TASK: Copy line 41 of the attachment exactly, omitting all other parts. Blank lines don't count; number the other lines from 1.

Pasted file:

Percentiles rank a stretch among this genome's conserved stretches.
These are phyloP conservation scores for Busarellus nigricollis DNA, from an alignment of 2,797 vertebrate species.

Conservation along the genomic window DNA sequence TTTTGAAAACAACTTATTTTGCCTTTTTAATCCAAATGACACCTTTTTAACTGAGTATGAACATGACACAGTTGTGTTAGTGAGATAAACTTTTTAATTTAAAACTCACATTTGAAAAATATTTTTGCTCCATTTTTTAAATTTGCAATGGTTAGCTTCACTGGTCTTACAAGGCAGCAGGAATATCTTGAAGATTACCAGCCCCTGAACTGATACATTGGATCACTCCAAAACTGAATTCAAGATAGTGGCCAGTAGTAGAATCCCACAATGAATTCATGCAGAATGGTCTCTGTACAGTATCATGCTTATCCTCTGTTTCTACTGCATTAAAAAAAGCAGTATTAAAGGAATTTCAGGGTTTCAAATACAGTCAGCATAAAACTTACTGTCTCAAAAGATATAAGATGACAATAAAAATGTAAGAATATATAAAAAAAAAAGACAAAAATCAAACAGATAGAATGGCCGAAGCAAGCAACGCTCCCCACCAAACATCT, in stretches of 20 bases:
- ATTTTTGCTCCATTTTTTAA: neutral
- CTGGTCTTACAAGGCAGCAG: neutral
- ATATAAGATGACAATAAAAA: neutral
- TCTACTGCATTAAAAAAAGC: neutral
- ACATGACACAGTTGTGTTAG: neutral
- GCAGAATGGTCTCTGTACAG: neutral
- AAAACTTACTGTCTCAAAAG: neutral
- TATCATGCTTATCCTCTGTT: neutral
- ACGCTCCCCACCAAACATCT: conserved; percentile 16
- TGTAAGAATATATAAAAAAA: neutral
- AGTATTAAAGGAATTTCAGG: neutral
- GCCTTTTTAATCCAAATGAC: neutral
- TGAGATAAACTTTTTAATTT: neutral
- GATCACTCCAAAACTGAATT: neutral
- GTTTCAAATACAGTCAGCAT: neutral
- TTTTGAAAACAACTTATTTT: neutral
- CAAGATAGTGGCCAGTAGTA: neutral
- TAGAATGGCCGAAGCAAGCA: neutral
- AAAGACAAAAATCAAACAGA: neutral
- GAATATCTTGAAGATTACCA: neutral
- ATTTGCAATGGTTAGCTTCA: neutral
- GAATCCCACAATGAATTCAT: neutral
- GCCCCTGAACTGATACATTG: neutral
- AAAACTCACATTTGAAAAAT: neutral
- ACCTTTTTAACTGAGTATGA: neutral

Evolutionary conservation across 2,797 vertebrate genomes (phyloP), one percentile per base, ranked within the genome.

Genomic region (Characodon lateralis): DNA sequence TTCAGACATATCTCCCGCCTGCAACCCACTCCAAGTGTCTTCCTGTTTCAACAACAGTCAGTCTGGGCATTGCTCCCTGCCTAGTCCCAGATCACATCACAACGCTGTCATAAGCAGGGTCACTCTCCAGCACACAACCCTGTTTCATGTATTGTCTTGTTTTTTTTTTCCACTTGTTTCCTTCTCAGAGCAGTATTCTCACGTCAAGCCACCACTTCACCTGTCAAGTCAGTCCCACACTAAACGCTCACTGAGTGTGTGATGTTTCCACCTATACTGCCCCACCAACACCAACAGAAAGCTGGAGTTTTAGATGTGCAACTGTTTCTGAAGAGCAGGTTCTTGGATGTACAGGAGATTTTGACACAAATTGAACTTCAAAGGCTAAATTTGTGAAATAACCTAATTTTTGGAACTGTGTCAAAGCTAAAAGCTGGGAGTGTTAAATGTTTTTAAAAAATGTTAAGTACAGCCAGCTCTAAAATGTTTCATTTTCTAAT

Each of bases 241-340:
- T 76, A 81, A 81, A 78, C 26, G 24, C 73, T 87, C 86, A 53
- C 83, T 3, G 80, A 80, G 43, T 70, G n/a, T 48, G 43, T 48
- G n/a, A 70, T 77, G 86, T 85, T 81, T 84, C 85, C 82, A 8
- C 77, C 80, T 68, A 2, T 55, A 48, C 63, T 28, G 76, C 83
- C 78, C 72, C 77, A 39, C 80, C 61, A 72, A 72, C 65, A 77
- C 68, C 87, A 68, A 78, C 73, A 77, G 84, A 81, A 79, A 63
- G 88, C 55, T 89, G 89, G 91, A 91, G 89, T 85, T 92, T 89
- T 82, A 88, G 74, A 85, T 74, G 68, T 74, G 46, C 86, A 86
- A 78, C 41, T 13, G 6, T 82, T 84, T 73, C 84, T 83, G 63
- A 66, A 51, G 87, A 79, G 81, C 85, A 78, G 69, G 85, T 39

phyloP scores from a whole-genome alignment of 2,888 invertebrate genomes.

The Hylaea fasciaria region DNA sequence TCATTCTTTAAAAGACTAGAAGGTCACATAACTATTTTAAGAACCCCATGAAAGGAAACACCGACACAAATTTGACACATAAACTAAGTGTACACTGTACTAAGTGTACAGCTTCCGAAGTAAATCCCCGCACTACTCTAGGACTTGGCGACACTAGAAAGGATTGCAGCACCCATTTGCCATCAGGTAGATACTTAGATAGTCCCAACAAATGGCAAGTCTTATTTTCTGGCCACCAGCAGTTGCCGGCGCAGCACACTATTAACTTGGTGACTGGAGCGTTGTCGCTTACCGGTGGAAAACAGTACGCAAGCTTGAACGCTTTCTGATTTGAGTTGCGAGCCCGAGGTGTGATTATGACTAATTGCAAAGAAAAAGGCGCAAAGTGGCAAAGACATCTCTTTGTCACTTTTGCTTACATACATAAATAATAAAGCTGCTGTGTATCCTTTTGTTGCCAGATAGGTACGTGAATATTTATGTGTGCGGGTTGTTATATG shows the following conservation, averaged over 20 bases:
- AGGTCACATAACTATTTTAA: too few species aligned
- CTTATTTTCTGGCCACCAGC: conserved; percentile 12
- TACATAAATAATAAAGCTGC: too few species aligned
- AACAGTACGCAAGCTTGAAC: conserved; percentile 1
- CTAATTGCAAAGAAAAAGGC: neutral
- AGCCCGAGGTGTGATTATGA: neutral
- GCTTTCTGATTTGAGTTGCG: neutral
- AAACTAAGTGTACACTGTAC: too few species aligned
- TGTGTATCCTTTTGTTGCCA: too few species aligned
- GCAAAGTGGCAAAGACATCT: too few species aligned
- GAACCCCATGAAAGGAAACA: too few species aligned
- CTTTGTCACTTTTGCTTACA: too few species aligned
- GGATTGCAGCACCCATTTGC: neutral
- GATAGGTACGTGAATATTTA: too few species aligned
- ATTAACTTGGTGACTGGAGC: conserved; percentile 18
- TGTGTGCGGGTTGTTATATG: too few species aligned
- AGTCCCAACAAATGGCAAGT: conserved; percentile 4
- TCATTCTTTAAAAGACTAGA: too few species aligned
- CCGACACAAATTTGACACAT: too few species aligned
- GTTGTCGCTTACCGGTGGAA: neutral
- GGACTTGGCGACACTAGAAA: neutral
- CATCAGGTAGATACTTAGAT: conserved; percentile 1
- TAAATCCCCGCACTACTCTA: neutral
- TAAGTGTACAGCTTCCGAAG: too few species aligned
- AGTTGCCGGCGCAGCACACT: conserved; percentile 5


- A 66, A 51, G 87, A 79, G 81, C 85, A 78, G 69, G 85, T 39